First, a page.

The quote made me think of a trip to Alaska several years ago. We were in Anchorage at the Alaskan Native Heritage Center. Wandering through the exhibits, I was struck by two things. First the harsh world that these people lived in. Crops were almost non existent, wood was scarce. They used tiny little boats to go out and hunt gigantic dangerous sea animals to eke out a life for their families. Their homes were often dug into the side of hills for lack of any other material. Yet, somehow between the summer days of hunting and the long, dark cold winters, they found a place and time for the most beautiful art. They created giant totems and delicately carved animals, beaded and feathered art, bowls and music and graceful dances. Art cannot be kept at bay, it simply is and always has been part of who We are. You can see it in ancient culltures, even before “civilization” in cave drawings and piles of stones set just so. in the quilts made by pioneer women as they wound their way across the country in bumpy wagons. Every scrap of fabric was saved, to be resurrected as a piece of art. In the simplest, most difficult times, and in times of ease and plenty, humans will create art, because we must.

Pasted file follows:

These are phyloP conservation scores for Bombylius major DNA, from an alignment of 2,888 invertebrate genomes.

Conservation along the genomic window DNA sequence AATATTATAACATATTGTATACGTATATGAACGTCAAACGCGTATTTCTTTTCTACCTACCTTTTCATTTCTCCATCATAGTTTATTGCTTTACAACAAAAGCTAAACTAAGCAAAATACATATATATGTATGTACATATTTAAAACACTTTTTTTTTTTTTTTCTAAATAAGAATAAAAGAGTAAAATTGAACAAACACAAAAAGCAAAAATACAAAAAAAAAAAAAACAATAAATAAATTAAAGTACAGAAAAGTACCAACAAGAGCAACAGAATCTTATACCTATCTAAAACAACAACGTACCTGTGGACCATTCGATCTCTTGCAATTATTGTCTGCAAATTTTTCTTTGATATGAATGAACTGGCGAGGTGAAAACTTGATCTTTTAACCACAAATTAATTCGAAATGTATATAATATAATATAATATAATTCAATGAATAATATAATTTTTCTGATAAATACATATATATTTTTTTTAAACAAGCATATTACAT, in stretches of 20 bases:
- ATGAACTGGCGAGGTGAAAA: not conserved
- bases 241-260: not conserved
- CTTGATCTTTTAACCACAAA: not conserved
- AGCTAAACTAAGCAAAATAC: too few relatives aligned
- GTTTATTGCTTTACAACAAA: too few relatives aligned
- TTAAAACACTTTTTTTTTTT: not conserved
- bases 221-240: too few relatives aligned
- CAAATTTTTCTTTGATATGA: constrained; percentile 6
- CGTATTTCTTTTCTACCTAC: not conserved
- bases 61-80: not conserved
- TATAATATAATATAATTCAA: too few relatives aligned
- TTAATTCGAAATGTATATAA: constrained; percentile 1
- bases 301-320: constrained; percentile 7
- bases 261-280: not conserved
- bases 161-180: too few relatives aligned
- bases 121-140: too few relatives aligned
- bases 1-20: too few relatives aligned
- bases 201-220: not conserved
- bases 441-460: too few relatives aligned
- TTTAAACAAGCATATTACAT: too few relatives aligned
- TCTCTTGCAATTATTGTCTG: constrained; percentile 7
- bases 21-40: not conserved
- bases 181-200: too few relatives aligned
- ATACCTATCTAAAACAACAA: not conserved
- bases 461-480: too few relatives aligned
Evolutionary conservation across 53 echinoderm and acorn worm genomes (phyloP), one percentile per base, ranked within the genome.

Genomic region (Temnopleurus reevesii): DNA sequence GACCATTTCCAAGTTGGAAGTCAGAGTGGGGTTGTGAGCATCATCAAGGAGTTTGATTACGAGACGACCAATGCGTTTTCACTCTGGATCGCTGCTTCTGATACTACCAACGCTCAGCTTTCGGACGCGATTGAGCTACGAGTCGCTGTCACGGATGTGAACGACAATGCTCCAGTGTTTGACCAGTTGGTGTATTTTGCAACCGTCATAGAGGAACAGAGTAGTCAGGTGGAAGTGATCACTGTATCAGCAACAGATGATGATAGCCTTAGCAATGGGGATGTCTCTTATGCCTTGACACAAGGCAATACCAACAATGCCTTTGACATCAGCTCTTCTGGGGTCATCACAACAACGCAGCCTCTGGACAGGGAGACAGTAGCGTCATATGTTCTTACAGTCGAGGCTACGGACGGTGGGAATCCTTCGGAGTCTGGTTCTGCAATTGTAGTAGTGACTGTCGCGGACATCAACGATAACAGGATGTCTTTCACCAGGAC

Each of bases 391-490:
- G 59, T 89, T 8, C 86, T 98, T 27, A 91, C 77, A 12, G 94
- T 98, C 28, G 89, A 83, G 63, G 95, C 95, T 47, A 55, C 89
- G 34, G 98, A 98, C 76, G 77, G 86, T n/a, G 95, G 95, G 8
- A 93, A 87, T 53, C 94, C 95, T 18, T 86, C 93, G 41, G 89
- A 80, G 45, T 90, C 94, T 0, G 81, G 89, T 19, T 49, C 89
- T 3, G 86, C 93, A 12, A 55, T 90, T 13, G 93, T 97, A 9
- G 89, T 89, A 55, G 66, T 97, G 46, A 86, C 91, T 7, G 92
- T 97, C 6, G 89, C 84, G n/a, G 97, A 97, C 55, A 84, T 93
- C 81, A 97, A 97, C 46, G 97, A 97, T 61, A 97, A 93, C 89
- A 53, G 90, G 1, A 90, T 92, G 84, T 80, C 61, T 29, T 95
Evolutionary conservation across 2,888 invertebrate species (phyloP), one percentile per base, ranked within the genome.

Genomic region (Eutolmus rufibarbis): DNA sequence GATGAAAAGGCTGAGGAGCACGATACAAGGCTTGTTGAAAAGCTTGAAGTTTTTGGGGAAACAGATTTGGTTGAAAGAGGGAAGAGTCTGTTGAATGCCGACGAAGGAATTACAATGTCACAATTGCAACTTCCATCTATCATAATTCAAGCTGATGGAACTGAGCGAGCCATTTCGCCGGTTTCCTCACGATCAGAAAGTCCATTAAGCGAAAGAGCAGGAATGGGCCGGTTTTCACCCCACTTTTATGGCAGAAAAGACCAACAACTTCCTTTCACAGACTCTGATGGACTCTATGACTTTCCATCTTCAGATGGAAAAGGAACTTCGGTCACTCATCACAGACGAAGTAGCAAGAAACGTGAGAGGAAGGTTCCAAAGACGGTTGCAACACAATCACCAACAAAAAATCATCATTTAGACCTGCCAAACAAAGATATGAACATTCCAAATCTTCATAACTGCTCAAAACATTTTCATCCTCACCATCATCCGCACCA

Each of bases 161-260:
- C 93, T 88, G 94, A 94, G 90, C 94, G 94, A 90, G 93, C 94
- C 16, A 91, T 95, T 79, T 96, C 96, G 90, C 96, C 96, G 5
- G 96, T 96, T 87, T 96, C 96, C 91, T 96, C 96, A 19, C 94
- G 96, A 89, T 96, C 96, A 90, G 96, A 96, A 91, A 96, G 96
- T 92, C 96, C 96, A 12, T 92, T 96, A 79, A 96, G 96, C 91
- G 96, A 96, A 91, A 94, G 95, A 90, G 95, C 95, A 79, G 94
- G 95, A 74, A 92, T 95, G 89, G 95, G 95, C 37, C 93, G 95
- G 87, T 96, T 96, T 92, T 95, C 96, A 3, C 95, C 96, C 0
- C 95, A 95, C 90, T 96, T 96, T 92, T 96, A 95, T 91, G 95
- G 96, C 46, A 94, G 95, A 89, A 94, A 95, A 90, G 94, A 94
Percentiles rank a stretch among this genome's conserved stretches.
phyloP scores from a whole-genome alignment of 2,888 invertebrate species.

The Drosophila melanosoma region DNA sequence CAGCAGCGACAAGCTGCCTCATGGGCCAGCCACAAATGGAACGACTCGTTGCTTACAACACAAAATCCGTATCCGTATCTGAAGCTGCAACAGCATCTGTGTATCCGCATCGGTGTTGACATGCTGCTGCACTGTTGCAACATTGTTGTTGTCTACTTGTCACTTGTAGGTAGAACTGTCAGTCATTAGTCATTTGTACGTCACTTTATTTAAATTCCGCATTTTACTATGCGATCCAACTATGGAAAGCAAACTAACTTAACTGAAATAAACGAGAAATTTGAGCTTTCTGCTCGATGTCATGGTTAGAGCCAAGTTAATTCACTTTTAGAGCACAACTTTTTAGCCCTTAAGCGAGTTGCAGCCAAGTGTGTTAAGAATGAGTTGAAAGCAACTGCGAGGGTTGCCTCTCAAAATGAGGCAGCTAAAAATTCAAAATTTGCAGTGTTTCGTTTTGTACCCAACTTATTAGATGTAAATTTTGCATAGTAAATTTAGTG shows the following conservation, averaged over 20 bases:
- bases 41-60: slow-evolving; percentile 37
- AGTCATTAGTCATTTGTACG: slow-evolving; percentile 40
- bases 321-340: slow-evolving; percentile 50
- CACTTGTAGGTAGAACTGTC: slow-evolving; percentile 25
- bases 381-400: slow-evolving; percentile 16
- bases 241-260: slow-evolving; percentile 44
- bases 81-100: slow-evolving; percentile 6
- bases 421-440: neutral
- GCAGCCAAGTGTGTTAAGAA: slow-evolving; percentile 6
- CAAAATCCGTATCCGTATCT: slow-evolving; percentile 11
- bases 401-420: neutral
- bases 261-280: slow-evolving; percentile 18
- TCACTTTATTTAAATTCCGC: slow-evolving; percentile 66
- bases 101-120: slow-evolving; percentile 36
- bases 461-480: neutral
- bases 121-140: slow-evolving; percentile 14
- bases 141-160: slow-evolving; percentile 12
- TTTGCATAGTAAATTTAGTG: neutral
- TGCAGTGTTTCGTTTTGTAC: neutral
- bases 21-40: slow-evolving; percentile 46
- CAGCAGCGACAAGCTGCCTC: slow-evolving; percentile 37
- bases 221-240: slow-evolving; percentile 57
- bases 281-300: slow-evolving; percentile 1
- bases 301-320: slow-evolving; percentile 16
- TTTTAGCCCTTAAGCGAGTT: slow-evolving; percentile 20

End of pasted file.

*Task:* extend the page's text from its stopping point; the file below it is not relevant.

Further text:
I haven’t forgotten my drawing. I just haven’t taken the time to photograph it. In the spirit of absolute honesty, I haven’t drawn every day, but I probably have a drawing for every day in the month. One thing this whole 365 Day Challengeis teaching me is a profound respect for other artisans. I like to watch artists on TV who use pencils and paint and paper and canvas for their tools, and it seems so simple. Just jot down a few lines and there you have a squirrel or a car or a tree. Add a little shading, mix up the colors and it’s a whole landscape. Not so much for us amateurs. Our lines turn into scribbles, maybe a troll or a rock looking sort of thing. But I remind myself that this whole challenge was never really about the quality of the work. It has always been about the fun and the chance to explore different crafts, and I simply enjoy sitting down with a pencil and paper and drawing what comes to my mind. It very rarely looks like what I imagine, but sometimes I can at least recognize it! An improvement from my early days. Here are some of my drawings. I think I’ll stick to my needle and thread. As a matter of fact, I can see some of these being turned into fabric art. Somehow I can make fabric bend to my will better than a pencil.
I’ve spent a little time every day drawing and here is what I’ve come up with. Much of it is just practice in shading and shape. The flowers at the end were done on large paper and will be applique patterns for a line of shower curtains that I’m working on. Even my drawing leads me back to my needle and thread.